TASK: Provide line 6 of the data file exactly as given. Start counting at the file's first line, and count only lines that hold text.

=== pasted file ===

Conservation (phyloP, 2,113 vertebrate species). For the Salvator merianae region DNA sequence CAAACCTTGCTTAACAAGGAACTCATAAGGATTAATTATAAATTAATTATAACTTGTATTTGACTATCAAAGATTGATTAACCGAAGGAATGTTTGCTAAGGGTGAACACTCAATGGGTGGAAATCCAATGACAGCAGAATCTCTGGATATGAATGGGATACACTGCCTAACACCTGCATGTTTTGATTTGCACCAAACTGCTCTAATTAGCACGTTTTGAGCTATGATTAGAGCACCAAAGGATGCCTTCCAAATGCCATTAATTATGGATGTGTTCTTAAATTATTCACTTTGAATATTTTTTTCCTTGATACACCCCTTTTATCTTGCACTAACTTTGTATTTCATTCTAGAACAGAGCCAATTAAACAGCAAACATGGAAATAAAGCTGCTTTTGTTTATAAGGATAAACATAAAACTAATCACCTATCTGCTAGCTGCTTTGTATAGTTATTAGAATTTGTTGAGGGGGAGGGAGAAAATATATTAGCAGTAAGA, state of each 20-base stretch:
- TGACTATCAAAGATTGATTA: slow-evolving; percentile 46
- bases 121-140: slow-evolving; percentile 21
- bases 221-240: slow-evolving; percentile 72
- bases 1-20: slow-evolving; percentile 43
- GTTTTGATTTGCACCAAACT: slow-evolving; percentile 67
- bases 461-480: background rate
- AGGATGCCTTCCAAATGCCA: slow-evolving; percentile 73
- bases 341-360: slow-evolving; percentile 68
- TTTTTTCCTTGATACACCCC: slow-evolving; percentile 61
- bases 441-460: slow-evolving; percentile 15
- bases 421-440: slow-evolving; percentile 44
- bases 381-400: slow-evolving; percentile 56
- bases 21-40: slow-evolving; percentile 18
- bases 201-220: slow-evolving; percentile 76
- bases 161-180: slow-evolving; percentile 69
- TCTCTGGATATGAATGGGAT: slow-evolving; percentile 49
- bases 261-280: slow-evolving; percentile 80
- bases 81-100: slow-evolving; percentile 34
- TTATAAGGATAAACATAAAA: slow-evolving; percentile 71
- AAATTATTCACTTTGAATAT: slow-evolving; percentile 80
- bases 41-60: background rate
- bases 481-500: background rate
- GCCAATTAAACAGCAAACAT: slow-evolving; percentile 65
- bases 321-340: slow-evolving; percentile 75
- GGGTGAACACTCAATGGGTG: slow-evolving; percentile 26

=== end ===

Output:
- GTTTTGATTTGCACCAAACT: slow-evolving; percentile 67